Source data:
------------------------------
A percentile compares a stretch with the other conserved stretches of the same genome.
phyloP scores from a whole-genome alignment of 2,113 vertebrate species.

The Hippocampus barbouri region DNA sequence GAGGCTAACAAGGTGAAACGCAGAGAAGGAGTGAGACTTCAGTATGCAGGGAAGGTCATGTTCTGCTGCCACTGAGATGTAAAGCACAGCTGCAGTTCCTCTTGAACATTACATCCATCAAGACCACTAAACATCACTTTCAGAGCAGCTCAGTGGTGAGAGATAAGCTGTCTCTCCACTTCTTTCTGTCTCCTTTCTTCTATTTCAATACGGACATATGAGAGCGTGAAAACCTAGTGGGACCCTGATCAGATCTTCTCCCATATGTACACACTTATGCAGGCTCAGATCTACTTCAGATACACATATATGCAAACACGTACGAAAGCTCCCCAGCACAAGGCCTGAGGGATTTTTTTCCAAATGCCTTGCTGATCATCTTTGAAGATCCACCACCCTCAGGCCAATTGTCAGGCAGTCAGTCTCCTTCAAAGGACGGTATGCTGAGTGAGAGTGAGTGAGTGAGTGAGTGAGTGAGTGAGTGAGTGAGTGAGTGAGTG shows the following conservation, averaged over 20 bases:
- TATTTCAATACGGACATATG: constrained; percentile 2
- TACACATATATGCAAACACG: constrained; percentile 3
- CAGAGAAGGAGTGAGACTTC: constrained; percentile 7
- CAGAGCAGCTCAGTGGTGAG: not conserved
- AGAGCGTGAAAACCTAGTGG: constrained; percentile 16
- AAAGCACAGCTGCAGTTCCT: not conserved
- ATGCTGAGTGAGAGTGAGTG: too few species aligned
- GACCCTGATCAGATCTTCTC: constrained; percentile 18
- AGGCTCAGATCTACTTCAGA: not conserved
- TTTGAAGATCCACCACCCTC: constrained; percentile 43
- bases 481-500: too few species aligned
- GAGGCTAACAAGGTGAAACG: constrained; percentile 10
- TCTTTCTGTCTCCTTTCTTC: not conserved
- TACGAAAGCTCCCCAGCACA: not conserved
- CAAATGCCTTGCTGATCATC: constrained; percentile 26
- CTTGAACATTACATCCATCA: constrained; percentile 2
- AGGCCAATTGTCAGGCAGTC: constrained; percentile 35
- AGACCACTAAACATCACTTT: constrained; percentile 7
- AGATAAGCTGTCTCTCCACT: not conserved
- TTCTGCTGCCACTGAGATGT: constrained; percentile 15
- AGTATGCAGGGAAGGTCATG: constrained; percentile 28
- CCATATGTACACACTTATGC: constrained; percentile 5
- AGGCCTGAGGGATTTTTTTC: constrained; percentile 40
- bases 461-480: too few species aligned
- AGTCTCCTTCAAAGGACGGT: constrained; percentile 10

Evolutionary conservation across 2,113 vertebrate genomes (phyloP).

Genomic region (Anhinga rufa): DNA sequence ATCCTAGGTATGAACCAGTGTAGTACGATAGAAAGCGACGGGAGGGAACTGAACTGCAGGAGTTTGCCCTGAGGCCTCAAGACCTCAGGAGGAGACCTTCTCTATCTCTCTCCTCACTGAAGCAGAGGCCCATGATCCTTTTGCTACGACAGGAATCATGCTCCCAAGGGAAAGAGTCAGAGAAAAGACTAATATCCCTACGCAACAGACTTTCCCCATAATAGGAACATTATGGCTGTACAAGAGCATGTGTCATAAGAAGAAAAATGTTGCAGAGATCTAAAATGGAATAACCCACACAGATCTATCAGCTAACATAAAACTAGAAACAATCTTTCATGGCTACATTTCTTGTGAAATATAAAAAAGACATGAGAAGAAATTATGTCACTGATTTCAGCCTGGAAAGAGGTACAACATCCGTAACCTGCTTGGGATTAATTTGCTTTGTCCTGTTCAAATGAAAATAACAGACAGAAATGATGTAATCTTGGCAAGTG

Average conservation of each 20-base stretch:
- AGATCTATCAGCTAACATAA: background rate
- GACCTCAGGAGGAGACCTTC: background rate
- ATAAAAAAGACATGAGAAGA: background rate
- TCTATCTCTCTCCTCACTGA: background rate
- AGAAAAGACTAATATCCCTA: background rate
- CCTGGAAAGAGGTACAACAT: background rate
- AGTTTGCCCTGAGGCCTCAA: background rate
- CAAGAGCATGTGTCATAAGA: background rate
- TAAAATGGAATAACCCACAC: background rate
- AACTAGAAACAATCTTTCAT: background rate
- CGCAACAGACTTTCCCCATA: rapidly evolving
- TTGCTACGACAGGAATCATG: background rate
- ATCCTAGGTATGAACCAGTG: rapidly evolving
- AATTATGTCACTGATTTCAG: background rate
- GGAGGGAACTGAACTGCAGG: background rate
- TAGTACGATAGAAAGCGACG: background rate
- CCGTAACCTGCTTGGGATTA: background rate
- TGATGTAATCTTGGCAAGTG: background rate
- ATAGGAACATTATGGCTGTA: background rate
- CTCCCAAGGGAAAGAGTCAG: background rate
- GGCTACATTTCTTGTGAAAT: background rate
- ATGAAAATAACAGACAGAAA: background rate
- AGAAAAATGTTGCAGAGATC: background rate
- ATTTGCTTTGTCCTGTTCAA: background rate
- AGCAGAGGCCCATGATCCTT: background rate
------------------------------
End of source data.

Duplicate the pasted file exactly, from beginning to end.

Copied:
A percentile compares a stretch with the other conserved stretches of the same genome.
phyloP scores from a whole-genome alignment of 2,113 vertebrate species.

The Hippocampus barbouri region DNA sequence GAGGCTAACAAGGTGAAACGCAGAGAAGGAGTGAGACTTCAGTATGCAGGGAAGGTCATGTTCTGCTGCCACTGAGATGTAAAGCACAGCTGCAGTTCCTCTTGAACATTACATCCATCAAGACCACTAAACATCACTTTCAGAGCAGCTCAGTGGTGAGAGATAAGCTGTCTCTCCACTTCTTTCTGTCTCCTTTCTTCTATTTCAATACGGACATATGAGAGCGTGAAAACCTAGTGGGACCCTGATCAGATCTTCTCCCATATGTACACACTTATGCAGGCTCAGATCTACTTCAGATACACATATATGCAAACACGTACGAAAGCTCCCCAGCACAAGGCCTGAGGGATTTTTTTCCAAATGCCTTGCTGATCATCTTTGAAGATCCACCACCCTCAGGCCAATTGTCAGGCAGTCAGTCTCCTTCAAAGGACGGTATGCTGAGTGAGAGTGAGTGAGTGAGTGAGTGAGTGAGTGAGTGAGTGAGTGAGTGAGTG shows the following conservation, averaged over 20 bases:
- TATTTCAATACGGACATATG: constrained; percentile 2
- TACACATATATGCAAACACG: constrained; percentile 3
- CAGAGAAGGAGTGAGACTTC: constrained; percentile 7
- CAGAGCAGCTCAGTGGTGAG: not conserved
- AGAGCGTGAAAACCTAGTGG: constrained; percentile 16
- AAAGCACAGCTGCAGTTCCT: not conserved
- ATGCTGAGTGAGAGTGAGTG: too few species aligned
- GACCCTGATCAGATCTTCTC: constrained; percentile 18
- AGGCTCAGATCTACTTCAGA: not conserved
- TTTGAAGATCCACCACCCTC: constrained; percentile 43
- bases 481-500: too few species aligned
- GAGGCTAACAAGGTGAAACG: constrained; percentile 10
- TCTTTCTGTCTCCTTTCTTC: not conserved
- TACGAAAGCTCCCCAGCACA: not conserved
- CAAATGCCTTGCTGATCATC: constrained; percentile 26
- CTTGAACATTACATCCATCA: constrained; percentile 2
- AGGCCAATTGTCAGGCAGTC: constrained; percentile 35
- AGACCACTAAACATCACTTT: constrained; percentile 7
- AGATAAGCTGTCTCTCCACT: not conserved
- TTCTGCTGCCACTGAGATGT: constrained; percentile 15
- AGTATGCAGGGAAGGTCATG: constrained; percentile 28
- CCATATGTACACACTTATGC: constrained; percentile 5
- AGGCCTGAGGGATTTTTTTC: constrained; percentile 40
- bases 461-480: too few species aligned
- AGTCTCCTTCAAAGGACGGT: constrained; percentile 10

Evolutionary conservation across 2,113 vertebrate genomes (phyloP).

Genomic region (Anhinga rufa): DNA sequence ATCCTAGGTATGAACCAGTGTAGTACGATAGAAAGCGACGGGAGGGAACTGAACTGCAGGAGTTTGCCCTGAGGCCTCAAGACCTCAGGAGGAGACCTTCTCTATCTCTCTCCTCACTGAAGCAGAGGCCCATGATCCTTTTGCTACGACAGGAATCATGCTCCCAAGGGAAAGAGTCAGAGAAAAGACTAATATCCCTACGCAACAGACTTTCCCCATAATAGGAACATTATGGCTGTACAAGAGCATGTGTCATAAGAAGAAAAATGTTGCAGAGATCTAAAATGGAATAACCCACACAGATCTATCAGCTAACATAAAACTAGAAACAATCTTTCATGGCTACATTTCTTGTGAAATATAAAAAAGACATGAGAAGAAATTATGTCACTGATTTCAGCCTGGAAAGAGGTACAACATCCGTAACCTGCTTGGGATTAATTTGCTTTGTCCTGTTCAAATGAAAATAACAGACAGAAATGATGTAATCTTGGCAAGTG

Average conservation of each 20-base stretch:
- AGATCTATCAGCTAACATAA: background rate
- GACCTCAGGAGGAGACCTTC: background rate
- ATAAAAAAGACATGAGAAGA: background rate
- TCTATCTCTCTCCTCACTGA: background rate
- AGAAAAGACTAATATCCCTA: background rate
- CCTGGAAAGAGGTACAACAT: background rate
- AGTTTGCCCTGAGGCCTCAA: background rate
- CAAGAGCATGTGTCATAAGA: background rate
- TAAAATGGAATAACCCACAC: background rate
- AACTAGAAACAATCTTTCAT: background rate
- CGCAACAGACTTTCCCCATA: rapidly evolving
- TTGCTACGACAGGAATCATG: background rate
- ATCCTAGGTATGAACCAGTG: rapidly evolving
- AATTATGTCACTGATTTCAG: background rate
- GGAGGGAACTGAACTGCAGG: background rate
- TAGTACGATAGAAAGCGACG: background rate
- CCGTAACCTGCTTGGGATTA: background rate
- TGATGTAATCTTGGCAAGTG: background rate
- ATAGGAACATTATGGCTGTA: background rate
- CTCCCAAGGGAAAGAGTCAG: background rate
- GGCTACATTTCTTGTGAAAT: background rate
- ATGAAAATAACAGACAGAAA: background rate
- AGAAAAATGTTGCAGAGATC: background rate
- ATTTGCTTTGTCCTGTTCAA: background rate
- AGCAGAGGCCCATGATCCTT: background rate